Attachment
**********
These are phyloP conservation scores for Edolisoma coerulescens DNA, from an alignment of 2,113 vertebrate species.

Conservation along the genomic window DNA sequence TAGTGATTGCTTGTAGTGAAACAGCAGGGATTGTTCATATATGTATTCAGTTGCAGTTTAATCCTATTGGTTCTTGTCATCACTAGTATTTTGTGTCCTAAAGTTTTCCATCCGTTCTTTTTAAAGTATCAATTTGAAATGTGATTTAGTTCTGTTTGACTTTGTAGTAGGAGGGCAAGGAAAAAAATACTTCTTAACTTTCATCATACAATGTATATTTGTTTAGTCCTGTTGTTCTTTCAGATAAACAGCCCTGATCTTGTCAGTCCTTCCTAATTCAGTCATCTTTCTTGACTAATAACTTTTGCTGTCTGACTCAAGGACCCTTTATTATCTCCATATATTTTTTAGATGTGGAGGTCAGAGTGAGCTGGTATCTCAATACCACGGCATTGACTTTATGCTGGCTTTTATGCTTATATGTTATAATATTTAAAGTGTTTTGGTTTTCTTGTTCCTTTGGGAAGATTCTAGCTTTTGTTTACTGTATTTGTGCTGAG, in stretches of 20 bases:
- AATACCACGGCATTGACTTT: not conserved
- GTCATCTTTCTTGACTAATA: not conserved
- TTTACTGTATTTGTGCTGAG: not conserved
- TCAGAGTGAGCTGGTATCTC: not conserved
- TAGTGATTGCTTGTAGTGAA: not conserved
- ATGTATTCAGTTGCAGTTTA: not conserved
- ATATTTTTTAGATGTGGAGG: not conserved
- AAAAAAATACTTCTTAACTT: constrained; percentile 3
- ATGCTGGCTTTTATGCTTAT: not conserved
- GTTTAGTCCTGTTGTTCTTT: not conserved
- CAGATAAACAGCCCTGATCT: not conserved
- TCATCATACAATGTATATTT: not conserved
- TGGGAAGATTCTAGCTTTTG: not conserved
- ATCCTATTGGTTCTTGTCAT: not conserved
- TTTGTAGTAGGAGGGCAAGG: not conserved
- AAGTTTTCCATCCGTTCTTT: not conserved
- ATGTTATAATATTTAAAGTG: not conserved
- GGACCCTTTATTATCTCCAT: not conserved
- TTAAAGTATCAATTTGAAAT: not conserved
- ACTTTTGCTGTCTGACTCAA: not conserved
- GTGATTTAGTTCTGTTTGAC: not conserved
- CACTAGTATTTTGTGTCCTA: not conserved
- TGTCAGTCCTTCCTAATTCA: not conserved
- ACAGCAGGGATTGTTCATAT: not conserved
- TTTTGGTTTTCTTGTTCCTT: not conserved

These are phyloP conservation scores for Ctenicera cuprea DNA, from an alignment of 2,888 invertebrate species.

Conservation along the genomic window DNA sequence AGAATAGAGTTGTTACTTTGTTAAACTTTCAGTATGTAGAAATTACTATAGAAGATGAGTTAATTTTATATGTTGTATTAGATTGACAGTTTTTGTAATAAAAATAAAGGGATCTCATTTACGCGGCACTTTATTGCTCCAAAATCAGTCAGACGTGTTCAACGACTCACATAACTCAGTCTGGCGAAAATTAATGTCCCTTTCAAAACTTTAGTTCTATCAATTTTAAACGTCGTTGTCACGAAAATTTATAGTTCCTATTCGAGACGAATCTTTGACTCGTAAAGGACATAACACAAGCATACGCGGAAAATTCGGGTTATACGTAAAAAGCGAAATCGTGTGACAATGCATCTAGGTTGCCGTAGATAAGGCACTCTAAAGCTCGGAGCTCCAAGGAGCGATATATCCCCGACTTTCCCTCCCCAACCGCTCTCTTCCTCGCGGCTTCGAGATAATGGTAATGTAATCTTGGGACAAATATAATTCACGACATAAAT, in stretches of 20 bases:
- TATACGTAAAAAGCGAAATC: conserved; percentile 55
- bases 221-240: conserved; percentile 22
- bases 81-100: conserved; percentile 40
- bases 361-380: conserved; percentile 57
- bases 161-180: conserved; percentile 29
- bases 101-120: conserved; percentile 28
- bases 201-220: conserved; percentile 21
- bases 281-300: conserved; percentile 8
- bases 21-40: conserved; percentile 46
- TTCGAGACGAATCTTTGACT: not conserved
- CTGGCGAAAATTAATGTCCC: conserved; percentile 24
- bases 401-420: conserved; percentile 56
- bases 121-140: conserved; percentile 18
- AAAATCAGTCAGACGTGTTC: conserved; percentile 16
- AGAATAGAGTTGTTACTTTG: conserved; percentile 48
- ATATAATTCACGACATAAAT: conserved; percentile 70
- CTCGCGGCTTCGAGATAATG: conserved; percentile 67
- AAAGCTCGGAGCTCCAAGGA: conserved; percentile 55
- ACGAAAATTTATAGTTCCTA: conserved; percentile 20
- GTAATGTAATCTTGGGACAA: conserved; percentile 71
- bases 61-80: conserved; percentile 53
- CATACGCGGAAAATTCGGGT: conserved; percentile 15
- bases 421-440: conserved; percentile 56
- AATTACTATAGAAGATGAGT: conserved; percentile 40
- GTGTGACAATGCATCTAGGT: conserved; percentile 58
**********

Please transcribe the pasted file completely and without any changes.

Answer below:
These are phyloP conservation scores for Edolisoma coerulescens DNA, from an alignment of 2,113 vertebrate species.

Conservation along the genomic window DNA sequence TAGTGATTGCTTGTAGTGAAACAGCAGGGATTGTTCATATATGTATTCAGTTGCAGTTTAATCCTATTGGTTCTTGTCATCACTAGTATTTTGTGTCCTAAAGTTTTCCATCCGTTCTTTTTAAAGTATCAATTTGAAATGTGATTTAGTTCTGTTTGACTTTGTAGTAGGAGGGCAAGGAAAAAAATACTTCTTAACTTTCATCATACAATGTATATTTGTTTAGTCCTGTTGTTCTTTCAGATAAACAGCCCTGATCTTGTCAGTCCTTCCTAATTCAGTCATCTTTCTTGACTAATAACTTTTGCTGTCTGACTCAAGGACCCTTTATTATCTCCATATATTTTTTAGATGTGGAGGTCAGAGTGAGCTGGTATCTCAATACCACGGCATTGACTTTATGCTGGCTTTTATGCTTATATGTTATAATATTTAAAGTGTTTTGGTTTTCTTGTTCCTTTGGGAAGATTCTAGCTTTTGTTTACTGTATTTGTGCTGAG, in stretches of 20 bases:
- AATACCACGGCATTGACTTT: not conserved
- GTCATCTTTCTTGACTAATA: not conserved
- TTTACTGTATTTGTGCTGAG: not conserved
- TCAGAGTGAGCTGGTATCTC: not conserved
- TAGTGATTGCTTGTAGTGAA: not conserved
- ATGTATTCAGTTGCAGTTTA: not conserved
- ATATTTTTTAGATGTGGAGG: not conserved
- AAAAAAATACTTCTTAACTT: constrained; percentile 3
- ATGCTGGCTTTTATGCTTAT: not conserved
- GTTTAGTCCTGTTGTTCTTT: not conserved
- CAGATAAACAGCCCTGATCT: not conserved
- TCATCATACAATGTATATTT: not conserved
- TGGGAAGATTCTAGCTTTTG: not conserved
- ATCCTATTGGTTCTTGTCAT: not conserved
- TTTGTAGTAGGAGGGCAAGG: not conserved
- AAGTTTTCCATCCGTTCTTT: not conserved
- ATGTTATAATATTTAAAGTG: not conserved
- GGACCCTTTATTATCTCCAT: not conserved
- TTAAAGTATCAATTTGAAAT: not conserved
- ACTTTTGCTGTCTGACTCAA: not conserved
- GTGATTTAGTTCTGTTTGAC: not conserved
- CACTAGTATTTTGTGTCCTA: not conserved
- TGTCAGTCCTTCCTAATTCA: not conserved
- ACAGCAGGGATTGTTCATAT: not conserved
- TTTTGGTTTTCTTGTTCCTT: not conserved

These are phyloP conservation scores for Ctenicera cuprea DNA, from an alignment of 2,888 invertebrate species.

Conservation along the genomic window DNA sequence AGAATAGAGTTGTTACTTTGTTAAACTTTCAGTATGTAGAAATTACTATAGAAGATGAGTTAATTTTATATGTTGTATTAGATTGACAGTTTTTGTAATAAAAATAAAGGGATCTCATTTACGCGGCACTTTATTGCTCCAAAATCAGTCAGACGTGTTCAACGACTCACATAACTCAGTCTGGCGAAAATTAATGTCCCTTTCAAAACTTTAGTTCTATCAATTTTAAACGTCGTTGTCACGAAAATTTATAGTTCCTATTCGAGACGAATCTTTGACTCGTAAAGGACATAACACAAGCATACGCGGAAAATTCGGGTTATACGTAAAAAGCGAAATCGTGTGACAATGCATCTAGGTTGCCGTAGATAAGGCACTCTAAAGCTCGGAGCTCCAAGGAGCGATATATCCCCGACTTTCCCTCCCCAACCGCTCTCTTCCTCGCGGCTTCGAGATAATGGTAATGTAATCTTGGGACAAATATAATTCACGACATAAAT, in stretches of 20 bases:
- TATACGTAAAAAGCGAAATC: conserved; percentile 55
- bases 221-240: conserved; percentile 22
- bases 81-100: conserved; percentile 40
- bases 361-380: conserved; percentile 57
- bases 161-180: conserved; percentile 29
- bases 101-120: conserved; percentile 28
- bases 201-220: conserved; percentile 21
- bases 281-300: conserved; percentile 8
- bases 21-40: conserved; percentile 46
- TTCGAGACGAATCTTTGACT: not conserved
- CTGGCGAAAATTAATGTCCC: conserved; percentile 24
- bases 401-420: conserved; percentile 56
- bases 121-140: conserved; percentile 18
- AAAATCAGTCAGACGTGTTC: conserved; percentile 16
- AGAATAGAGTTGTTACTTTG: conserved; percentile 48
- ATATAATTCACGACATAAAT: conserved; percentile 70
- CTCGCGGCTTCGAGATAATG: conserved; percentile 67
- AAAGCTCGGAGCTCCAAGGA: conserved; percentile 55
- ACGAAAATTTATAGTTCCTA: conserved; percentile 20
- GTAATGTAATCTTGGGACAA: conserved; percentile 71
- bases 61-80: conserved; percentile 53
- CATACGCGGAAAATTCGGGT: conserved; percentile 15
- bases 421-440: conserved; percentile 56
- AATTACTATAGAAGATGAGT: conserved; percentile 40
- GTGTGACAATGCATCTAGGT: conserved; percentile 58